"That could have tipped somebody else over the edge, but luckily for me I had the coping mechanisms in place to put it to one side. The manager received a big backlash after that statement – which the club eventually deleted – and I received lots of support online, but once again, it illustrated how some people view mental health and depression."

Opening up on the anxiety issues that ended his career, Pidgeley explains what he had to deal with in his head on a day-to-day basis.

“People wouldn’t have thought that there was anything going wrong with my life," he says. "But that’s one of the toughest things about depression. It’s called a silent killer for a reason. 

"At my worst, I couldn’t leave my bedroom. I would be crippled with anxiety and fear, even though the logical side of my brain was telling me that I was being ridiculous. It could be the smallest of things, such as looking out of the window and seeing a huge gust of wind, and I would start panicking. 

"I have sympathy for those who don’t understand, because unless you’ve experienced it, it’s pretty hard to explain. I didn’t want to do anything. It wasn’t that I didn’t want to live, but I couldn’t face waking up each morning and trying to get through the day. It was that bad, and it led to suicidal thoughts."

Lenny Pidgeley Chelsea Premier League trophy 2004/05

Lenny Pidgeley getting to the front of Chelsea's Premier League trophy lift in 2004/05 (Image credit: Getty Images)

Pidgeley adds: "My favourite part of the day was going to bed and starting to feel tired. Otherwise, my head would be racing for the rest of the day and I’d be thinking about just the most ridiculous stuff. Anything could trigger me into having anxiety and panic attacks."

Now 38-years-old and a landscaper, he describes to FFT what it felt like when he stopped playing football in 2018 and the struggles that retirement bought. 

"When I stopped playing football, my drinking got worse because of how my social life changed. There’s loads more going out now, rather than living the life of a footballer.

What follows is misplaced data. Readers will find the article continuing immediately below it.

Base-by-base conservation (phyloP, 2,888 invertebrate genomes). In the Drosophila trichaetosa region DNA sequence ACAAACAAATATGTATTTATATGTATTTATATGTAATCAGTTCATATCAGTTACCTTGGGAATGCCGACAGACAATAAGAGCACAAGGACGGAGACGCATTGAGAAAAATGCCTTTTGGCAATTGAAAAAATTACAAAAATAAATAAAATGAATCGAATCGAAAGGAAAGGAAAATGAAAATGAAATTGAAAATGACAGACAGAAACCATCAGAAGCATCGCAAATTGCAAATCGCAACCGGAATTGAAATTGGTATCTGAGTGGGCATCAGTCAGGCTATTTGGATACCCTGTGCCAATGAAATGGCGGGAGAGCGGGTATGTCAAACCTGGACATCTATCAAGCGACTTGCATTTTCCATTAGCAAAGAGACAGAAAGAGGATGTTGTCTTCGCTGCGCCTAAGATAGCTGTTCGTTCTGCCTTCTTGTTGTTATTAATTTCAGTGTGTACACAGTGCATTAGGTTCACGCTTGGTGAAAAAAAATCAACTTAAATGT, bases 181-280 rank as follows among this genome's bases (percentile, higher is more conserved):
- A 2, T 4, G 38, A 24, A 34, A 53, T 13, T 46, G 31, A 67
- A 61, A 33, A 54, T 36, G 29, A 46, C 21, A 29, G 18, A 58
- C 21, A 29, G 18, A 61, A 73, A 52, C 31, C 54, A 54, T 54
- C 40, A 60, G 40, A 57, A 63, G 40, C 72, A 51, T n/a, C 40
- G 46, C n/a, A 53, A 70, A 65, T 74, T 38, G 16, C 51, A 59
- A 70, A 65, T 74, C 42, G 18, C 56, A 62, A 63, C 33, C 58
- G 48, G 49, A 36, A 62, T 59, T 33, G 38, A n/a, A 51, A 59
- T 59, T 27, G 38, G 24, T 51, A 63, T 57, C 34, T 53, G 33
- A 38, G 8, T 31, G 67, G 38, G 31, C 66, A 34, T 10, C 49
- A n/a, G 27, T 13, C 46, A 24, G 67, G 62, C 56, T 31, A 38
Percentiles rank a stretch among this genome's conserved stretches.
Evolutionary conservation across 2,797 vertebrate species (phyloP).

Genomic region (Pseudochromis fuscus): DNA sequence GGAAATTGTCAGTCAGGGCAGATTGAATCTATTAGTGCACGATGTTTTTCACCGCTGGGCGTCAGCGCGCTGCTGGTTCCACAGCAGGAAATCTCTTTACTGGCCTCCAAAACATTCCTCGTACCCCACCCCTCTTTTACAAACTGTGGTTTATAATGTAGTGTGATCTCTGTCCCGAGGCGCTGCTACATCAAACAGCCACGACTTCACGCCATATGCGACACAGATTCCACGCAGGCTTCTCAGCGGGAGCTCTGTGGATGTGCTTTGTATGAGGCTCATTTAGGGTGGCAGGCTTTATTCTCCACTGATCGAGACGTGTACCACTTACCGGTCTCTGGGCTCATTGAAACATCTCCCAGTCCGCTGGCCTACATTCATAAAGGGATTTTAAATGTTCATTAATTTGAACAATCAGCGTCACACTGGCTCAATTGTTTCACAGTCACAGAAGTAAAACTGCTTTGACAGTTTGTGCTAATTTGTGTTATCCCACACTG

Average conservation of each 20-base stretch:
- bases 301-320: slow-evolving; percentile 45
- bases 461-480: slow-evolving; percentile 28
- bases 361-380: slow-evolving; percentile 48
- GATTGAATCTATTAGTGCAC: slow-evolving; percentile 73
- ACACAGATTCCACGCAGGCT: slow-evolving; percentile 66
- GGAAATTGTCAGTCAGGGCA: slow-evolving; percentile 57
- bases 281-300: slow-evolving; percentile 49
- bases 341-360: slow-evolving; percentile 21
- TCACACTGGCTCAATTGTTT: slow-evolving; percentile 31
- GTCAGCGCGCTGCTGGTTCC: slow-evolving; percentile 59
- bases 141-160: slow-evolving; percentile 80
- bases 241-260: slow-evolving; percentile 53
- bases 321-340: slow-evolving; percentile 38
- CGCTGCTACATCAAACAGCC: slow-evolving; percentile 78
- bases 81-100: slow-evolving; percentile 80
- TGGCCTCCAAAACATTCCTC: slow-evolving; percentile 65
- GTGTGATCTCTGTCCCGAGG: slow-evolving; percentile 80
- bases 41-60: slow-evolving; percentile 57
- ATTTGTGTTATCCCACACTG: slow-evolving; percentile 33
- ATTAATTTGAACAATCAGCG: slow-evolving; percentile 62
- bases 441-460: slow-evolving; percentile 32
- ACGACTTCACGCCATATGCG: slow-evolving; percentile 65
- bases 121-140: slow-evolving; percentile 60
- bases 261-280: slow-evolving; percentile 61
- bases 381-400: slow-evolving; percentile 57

"There was a structure that I had to follow; now I’m running my own landscaping business and everything is on my time. There doesn’t need to be much of an excuse to go for a pint after work. But one pint can lead to two, two to five, and the next thing you know you’ve had 10."

However, people within football have offered their support to Pidgeley in the intervening period, while the aforementioned coping mechanisms he spoke about are enabling him to live a more managed life. 

"Sky Sports presenter Rob Wotton has reached out to me, as has Chris Kirkland, the former Liverpool, Wigan and Sheffield Wednesday goalkeeper. Both have been extremely generous with their time. Rob is a counsellor and has been taking me for sessions where we chat things through. He’s also a massive Chelsea fan, so we’re never short of subjects to break the ice. 

"Sporting Chance [a sports mental health charity set up by Tony Adams] have been in contact too, offering me a 28-day rehab course if I hit rock bottom again. It’s amazing to have this support network, as I feel responsible for not letting any of them down. I can tick off each week knowing that I haven’t had a drink, and I’m able to manage my mental health a lot better. There were plenty of chances for me to have sunk into a deeper depression over the last few years, especially after losing my father to cancer, but without all the pressures of football in my life I’ve found it easier to strike a balance. 

"I’m in control now. I’m very proud of my career. It’s tempting to wonder how different it could have panned out if I wasn’t one of the thousands who suffer from depression, but I am where I am and I’m finding peace. After all, not many football fans grow up to lift the Premier League title for their boyhood club 10 minutes after making their debut."